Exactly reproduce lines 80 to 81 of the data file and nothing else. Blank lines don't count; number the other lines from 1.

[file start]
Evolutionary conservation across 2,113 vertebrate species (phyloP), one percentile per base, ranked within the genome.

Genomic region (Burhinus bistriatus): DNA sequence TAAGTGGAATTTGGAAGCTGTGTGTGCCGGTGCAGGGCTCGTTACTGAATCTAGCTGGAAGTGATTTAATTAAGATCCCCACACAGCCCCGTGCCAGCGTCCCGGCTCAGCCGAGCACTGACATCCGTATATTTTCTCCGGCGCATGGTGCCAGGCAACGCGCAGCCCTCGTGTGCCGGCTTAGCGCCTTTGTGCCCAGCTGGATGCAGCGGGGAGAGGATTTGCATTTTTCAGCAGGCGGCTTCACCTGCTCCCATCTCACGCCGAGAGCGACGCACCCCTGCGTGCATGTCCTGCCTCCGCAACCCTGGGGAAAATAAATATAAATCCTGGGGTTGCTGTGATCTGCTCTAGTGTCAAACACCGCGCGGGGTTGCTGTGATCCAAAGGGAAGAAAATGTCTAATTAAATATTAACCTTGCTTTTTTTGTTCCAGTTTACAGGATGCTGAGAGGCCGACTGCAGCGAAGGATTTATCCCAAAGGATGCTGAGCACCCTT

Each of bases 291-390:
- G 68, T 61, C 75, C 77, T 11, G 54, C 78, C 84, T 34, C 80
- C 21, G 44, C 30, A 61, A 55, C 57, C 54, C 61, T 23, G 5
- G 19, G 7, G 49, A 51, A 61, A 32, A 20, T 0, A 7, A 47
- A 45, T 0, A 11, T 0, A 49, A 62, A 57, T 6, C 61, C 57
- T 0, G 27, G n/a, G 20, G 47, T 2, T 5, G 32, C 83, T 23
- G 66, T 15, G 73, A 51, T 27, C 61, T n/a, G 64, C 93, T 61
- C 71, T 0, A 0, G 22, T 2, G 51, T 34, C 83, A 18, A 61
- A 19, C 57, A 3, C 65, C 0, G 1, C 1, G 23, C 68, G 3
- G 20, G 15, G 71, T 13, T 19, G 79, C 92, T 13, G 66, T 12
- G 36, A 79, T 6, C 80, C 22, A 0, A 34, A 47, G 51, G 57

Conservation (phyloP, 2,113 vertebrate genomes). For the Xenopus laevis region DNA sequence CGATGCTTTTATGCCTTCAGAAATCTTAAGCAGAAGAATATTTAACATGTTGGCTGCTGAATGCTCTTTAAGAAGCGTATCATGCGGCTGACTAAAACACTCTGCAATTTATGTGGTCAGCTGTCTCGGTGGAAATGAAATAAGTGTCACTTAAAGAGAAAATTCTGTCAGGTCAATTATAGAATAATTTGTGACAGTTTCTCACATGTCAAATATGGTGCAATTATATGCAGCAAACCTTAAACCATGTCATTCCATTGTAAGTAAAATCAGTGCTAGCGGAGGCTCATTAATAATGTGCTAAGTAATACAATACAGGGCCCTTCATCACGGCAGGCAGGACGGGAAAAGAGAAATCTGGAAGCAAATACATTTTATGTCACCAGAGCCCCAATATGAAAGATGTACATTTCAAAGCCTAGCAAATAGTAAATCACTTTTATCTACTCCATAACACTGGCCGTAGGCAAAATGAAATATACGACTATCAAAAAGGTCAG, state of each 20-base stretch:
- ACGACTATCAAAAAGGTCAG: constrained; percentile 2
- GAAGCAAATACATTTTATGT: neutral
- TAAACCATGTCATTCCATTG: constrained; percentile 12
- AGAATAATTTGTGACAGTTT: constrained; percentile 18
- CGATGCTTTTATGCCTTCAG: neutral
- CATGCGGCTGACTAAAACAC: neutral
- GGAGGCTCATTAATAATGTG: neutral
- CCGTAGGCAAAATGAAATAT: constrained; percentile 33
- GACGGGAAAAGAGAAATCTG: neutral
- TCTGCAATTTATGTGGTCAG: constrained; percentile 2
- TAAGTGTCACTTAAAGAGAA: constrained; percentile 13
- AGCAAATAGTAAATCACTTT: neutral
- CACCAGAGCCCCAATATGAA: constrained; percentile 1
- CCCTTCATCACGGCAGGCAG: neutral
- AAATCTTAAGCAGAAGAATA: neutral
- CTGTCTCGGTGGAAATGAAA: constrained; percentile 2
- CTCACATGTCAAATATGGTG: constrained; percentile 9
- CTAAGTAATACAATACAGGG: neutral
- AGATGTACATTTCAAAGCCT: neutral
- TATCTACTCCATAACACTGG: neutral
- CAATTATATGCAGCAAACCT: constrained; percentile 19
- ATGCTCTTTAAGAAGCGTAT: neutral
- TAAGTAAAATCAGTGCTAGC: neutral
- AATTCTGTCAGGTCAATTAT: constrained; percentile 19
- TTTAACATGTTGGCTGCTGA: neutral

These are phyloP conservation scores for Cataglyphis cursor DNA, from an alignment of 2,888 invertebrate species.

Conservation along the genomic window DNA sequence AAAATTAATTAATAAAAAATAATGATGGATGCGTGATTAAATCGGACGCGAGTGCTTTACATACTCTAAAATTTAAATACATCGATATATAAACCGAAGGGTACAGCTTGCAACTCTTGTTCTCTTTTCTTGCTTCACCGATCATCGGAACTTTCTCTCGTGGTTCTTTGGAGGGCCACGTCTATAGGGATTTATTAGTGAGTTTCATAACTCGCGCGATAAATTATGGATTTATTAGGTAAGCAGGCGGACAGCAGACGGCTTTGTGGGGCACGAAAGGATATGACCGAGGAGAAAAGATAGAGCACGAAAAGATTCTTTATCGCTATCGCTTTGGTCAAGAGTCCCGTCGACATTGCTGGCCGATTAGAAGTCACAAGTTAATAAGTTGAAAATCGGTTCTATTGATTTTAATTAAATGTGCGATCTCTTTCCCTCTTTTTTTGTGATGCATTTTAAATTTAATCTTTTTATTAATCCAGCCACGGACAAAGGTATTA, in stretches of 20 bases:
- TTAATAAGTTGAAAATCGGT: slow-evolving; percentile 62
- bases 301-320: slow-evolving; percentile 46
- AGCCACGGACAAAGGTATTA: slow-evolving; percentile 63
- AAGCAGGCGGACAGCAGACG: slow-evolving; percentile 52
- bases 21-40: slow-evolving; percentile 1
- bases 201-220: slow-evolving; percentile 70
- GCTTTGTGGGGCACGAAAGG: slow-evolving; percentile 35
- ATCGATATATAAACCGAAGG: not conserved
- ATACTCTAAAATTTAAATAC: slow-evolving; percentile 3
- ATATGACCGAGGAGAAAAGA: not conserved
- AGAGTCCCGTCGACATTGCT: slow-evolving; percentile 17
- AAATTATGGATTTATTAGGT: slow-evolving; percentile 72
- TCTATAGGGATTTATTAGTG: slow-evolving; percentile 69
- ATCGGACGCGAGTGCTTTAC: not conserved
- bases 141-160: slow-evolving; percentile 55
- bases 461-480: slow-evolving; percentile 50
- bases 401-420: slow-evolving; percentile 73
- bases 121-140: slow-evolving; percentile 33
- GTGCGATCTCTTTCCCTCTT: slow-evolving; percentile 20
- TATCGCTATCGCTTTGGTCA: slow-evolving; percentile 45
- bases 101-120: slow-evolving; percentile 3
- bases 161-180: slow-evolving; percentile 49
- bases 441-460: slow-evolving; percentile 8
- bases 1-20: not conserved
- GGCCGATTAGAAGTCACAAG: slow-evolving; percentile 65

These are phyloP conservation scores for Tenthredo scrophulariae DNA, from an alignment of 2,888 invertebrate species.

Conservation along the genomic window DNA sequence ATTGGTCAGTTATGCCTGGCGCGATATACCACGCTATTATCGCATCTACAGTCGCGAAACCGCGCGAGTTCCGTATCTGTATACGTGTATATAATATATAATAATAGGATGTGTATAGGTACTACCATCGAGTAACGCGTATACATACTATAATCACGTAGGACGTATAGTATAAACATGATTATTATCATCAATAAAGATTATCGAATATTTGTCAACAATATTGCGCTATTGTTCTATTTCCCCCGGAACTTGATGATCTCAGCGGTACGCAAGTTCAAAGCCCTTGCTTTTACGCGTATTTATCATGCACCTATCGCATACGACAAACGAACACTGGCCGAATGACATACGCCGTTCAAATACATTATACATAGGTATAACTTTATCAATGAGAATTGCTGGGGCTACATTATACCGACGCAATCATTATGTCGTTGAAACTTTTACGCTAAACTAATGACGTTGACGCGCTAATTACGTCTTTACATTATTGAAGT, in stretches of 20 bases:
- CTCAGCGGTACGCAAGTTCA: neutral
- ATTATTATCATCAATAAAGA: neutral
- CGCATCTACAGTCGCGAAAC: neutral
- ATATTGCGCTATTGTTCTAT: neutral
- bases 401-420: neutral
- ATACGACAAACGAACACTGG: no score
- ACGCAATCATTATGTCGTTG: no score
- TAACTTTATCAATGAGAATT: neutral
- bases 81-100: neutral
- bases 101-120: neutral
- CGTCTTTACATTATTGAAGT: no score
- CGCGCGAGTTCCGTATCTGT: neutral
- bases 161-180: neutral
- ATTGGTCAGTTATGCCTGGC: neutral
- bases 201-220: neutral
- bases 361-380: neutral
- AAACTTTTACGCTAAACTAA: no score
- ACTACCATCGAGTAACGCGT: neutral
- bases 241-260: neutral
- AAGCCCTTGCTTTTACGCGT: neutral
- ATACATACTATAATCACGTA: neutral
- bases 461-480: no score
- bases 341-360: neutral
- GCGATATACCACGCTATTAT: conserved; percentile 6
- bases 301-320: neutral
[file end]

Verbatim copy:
- CGCGCGAGTTCCGTATCTGT: neutral
- bases 161-180: neutral